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E-101 Low dose eptifibatide in the management of tandem occlusion
  1. A Jost1,
  2. C Roels2,
  3. M Brown3,
  4. R Janjua4,
  5. D Heck3
  1. 1School of Medicine, Wake Forest University, Winston Salem, NC
  2. 2Pharmacy, Forsyth Medical Center, Winston Salem, NC
  3. 3Radiology, Forsyth Medical Center, Winston Salem, NC
  4. 4Neurosurgery, Forsyth Medical Center, Winston Salem, NC


Introduction Tandem intracranial/extracranial occlusion presents a challenge due to the coincident risks of symptomatic intracranial hemorrhage (SICH) and carotid re-occlusion. Various anti-thrombotic regimens have been reported with mixed results for SICH, but infrequent analysis of cervical carotid patency. We present a single center, retrospective analysis of tandem occlusion patients treated with low dose eptifibatide, with emphasis on rates of hemorrhage and rigorous reporting of cervical carotid artery patency. The work is unique due to the completeness of vessel imaging follow-up.

Materials and Methods N=58 patients were administered a low dose perioperative eptifibatide regimen (135 mcg/kg bolus, 1 mcg/kg/min infusion) during intracranial thrombectomy and extracranial carotid angioplasty ± stent placement. A prospective database was reviewed retrospectively for patient characteristics, clinical and imaging outcomes. Determination of SICH was per the SITS-MOST definition. Management of the intracranial occlusion by direct aspiration (ADAPT) or combination therapy (CAPTIVE) was per physician choice, as was management of the extracranial lesion with stenting or angioplasty alone. Patients were converted to dual oral anti-platelet therapy with aspirin and clopidogrel or ticagrelor if the 24 hour ultrasound and CT demonstrated carotid patency and no significant hemorrhage.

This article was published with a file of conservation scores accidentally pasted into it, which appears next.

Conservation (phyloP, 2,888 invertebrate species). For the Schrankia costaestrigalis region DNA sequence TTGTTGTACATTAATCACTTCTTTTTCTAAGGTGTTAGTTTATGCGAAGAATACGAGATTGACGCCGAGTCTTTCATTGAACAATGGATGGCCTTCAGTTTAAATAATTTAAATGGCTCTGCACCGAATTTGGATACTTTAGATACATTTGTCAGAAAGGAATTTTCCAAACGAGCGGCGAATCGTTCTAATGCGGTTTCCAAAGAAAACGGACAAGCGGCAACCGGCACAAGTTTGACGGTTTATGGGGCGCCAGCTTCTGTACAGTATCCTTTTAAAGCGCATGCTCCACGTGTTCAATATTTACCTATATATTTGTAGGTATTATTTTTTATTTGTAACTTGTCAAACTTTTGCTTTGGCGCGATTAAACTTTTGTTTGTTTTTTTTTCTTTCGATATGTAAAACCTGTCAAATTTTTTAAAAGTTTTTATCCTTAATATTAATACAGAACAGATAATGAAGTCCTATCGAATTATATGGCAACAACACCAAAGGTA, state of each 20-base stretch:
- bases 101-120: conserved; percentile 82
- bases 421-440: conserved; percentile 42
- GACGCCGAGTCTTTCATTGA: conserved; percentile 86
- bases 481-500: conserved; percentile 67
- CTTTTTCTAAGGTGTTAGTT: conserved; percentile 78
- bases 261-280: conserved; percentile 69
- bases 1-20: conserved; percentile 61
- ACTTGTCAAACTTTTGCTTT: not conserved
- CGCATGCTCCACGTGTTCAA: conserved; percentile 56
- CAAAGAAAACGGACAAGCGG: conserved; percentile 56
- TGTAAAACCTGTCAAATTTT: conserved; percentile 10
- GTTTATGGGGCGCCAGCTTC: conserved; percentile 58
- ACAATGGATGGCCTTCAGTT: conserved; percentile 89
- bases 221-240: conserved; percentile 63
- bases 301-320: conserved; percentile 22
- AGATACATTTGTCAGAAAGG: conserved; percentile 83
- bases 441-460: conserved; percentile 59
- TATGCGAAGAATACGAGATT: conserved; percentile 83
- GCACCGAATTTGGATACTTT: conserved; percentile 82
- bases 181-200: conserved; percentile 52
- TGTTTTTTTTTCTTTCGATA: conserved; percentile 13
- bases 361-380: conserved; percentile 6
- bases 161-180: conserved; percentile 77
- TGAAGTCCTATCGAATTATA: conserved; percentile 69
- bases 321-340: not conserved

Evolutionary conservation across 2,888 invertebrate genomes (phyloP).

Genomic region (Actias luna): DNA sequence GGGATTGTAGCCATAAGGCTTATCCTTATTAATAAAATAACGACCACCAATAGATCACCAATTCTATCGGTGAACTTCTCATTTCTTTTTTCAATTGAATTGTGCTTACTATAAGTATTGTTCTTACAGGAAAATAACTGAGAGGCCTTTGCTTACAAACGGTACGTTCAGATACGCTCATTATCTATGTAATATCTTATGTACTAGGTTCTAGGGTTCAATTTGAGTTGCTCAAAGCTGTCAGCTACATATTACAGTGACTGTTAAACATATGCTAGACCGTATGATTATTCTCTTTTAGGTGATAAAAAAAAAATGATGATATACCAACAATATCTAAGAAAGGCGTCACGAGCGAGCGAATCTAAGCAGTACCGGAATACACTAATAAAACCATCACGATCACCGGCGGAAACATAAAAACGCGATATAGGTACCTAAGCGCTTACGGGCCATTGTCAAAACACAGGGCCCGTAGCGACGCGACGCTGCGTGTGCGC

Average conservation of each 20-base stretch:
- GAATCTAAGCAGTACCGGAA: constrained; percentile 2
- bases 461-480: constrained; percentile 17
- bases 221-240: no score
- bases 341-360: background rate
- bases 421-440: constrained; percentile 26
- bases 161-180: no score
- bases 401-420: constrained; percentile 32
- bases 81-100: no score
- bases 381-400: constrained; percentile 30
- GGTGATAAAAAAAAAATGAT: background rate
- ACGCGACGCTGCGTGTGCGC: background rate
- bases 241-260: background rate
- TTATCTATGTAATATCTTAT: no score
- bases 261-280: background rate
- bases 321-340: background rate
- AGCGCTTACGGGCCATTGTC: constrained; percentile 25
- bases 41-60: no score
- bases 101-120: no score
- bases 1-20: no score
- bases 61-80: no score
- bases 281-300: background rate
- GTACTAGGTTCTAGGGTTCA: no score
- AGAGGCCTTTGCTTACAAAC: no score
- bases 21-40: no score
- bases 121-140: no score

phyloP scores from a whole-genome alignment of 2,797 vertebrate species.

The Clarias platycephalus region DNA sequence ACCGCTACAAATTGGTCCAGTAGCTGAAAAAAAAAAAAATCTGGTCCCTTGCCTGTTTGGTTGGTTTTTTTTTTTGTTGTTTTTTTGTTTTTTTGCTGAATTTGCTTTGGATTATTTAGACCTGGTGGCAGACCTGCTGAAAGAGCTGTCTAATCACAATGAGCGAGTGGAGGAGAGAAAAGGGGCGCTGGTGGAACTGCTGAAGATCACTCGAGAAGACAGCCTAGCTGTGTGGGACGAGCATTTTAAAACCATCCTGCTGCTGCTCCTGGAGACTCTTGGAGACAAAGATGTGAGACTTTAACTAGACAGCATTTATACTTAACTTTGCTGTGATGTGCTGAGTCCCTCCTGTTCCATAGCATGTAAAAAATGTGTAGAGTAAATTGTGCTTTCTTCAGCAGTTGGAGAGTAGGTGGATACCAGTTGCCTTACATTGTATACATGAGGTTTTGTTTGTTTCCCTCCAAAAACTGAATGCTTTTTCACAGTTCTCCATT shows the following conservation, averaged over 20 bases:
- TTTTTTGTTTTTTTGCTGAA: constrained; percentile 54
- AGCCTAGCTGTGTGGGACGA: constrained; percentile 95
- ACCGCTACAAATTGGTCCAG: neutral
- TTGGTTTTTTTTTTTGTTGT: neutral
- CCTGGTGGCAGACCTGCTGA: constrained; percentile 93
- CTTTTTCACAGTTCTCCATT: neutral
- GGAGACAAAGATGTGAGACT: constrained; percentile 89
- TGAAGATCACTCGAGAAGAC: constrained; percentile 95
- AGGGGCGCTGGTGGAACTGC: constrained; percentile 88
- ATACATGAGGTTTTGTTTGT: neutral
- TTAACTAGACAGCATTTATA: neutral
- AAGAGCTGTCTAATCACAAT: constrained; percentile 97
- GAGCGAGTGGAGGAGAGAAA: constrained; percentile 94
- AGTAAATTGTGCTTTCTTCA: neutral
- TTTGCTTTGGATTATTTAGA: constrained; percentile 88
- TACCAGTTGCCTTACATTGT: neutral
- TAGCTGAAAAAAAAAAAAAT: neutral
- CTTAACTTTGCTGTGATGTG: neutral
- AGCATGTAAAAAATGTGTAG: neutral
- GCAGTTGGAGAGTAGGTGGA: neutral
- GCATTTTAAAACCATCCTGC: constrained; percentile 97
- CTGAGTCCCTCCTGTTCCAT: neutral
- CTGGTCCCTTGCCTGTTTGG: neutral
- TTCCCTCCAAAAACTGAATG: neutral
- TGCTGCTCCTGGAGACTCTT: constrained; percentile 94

Results The average age and NIHSS were 64 and 16, respectively, with tPA use in 43% of cases. ASPECTS scores were 8–10 in N=47 (81%) and 5–7 in N=11 (19%). N=38 patients had stenting acutely, while N=20 had angioplasty alone, 6 of whom had delayed endarterectomy or stenting within the first week. All patients had brain imaging within 24–36 hours. Any evidence of intracranial hemorrhage was present in n=18 (29%), mostly petechial or small subarachnoid hemorrhage, with only one case of SICH (2%). Technical success (TICI 2B or 3) was achieved in N=56 (96%). 90 day MRS was documented by phone or in person in 57/58 patients (one patient lost to follow up). 90 day MRS of 0–2 was achieved in N=42 (72%), with MRS of 6 in N=5 (9%). All patients had duplex within 36 hours. There were N=4 (7%) acute re-occlusions, all in patients originally treated with stenting. N=49 patients had carotid imaging at 30–60 days (5 deceased, 3 not done, 1 lost to follow up), with an additional N=3 re-occlusions (6%), two of whom had stents and one angioplasty alone. Carotid artery patency at 30–60 days for patients imaged was 86% (42/49). No acute or delayed carotid occlusion was associated with clinical decline, and 5/7 (71%) had 90 day MRS of 0–2.

Conclusion Within this cohort, low dose eptifibatide in the tandem occlusion population seemed to be safe with a low incidence of SICH. Cervical carotid artery re-occlusions did occur with an overall 30–60 day patency of 86%. Re-occlusion was not associated with clinical decline in any patient. In the absence of a control arm, it is unknown whether cervical carotid patency is improved with low dose eptifibatide compared to any other regimen. All conclusions are limited by the small sample size, retrospective nature of the study, and lack of core lab adjudication of outcomes.

Disclosures A. Jost: None. C. Roels: None. M. Brown: None. R. Janjua: None. D. Heck: 2; C; Stryker.

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